Although I have looked mainly at the development in the first 7 years of life, that is not when it ends. In early childhood education, we are to a big degree open to the idea that children are still developing and that we need to support this. When children start school, it seems that an unconscious attitude appears that it is now time to learn, as if development has no longer any part in growing up. Development continues all through our lives, we keep growing, learning, changing etc., we keep developing as human beings. We can keep striving to become better at it, at being human.

Development is ‘nature’ that needs ‘nurture’ to be able to come fruition. Human development needs the social context, needs human relationships to happen. Nurture can be very supportive so that development can unfold as it is meant to do. Nurture can also fall short, or as we saw, trauma or overstimulation of the senses, can hinder development, stall it, or even reverse it.

When this happens, we can though create the right environment so that development can come back on track and catch up to what may have seemed lost.

When nurture can be in harmony with the inner nature of development, then teaching and child development can go hand in hand and we can follow the developmental way of learning. Integrating what is learned and achieved through development, happens not only via our thinking and intellect, but, as we saw in our triune brain development, we need to be able to move it, do it, make an emotional connection and deeper understanding with it, repeat it many times, and then we can analyse it, take it apart and bring it into our consciousness: from the bottom up: first doing, feeling and then thinking.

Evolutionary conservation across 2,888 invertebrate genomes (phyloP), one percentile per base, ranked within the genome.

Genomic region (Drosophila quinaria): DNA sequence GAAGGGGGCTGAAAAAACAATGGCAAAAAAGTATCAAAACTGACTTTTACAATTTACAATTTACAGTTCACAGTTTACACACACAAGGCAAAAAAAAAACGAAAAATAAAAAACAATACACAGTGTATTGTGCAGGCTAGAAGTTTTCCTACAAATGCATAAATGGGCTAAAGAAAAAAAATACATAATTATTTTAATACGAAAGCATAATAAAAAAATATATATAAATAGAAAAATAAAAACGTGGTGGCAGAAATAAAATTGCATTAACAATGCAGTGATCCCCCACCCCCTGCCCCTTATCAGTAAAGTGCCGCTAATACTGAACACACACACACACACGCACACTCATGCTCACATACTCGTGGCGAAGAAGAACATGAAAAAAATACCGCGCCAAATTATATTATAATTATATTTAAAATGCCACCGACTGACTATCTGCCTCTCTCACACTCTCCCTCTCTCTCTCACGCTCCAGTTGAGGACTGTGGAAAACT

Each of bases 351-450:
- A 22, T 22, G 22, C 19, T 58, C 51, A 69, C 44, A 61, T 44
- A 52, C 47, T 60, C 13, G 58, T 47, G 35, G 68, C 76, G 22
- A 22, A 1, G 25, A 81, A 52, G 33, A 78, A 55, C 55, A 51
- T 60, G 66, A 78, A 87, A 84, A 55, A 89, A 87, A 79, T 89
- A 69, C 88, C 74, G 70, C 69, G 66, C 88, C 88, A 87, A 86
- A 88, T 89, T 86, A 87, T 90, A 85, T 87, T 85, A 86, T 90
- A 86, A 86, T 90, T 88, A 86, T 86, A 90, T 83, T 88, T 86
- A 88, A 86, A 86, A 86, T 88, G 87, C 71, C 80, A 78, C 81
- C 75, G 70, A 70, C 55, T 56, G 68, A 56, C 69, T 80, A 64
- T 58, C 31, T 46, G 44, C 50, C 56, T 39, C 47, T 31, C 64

For example: when we ‘teach’ grammar in school, we need to understand that grammar has developed naturally with the linguistic development in the early years. This linguistic development of grammar is the same in every child, in any language, even sign language. Teaching grammar is about intellectually understanding that, which has naturally come about within the social interactions of the child with the adults around him.

If teaching is not in tune with where the child is at in his development, then he may not be able to take on what is brought to him from the outside.  Repeating the things he is struggling with may not have any impact, and doing more of what is not working, will soon erode self-confidence. Approaching difficulties with learning only via the intellect does not always reach the underlying reasons of why learning may not be easy.

When we can bring development and teaching in tune with each other, then growing up can seem like that effortless and joyful process.

 

Conclusion: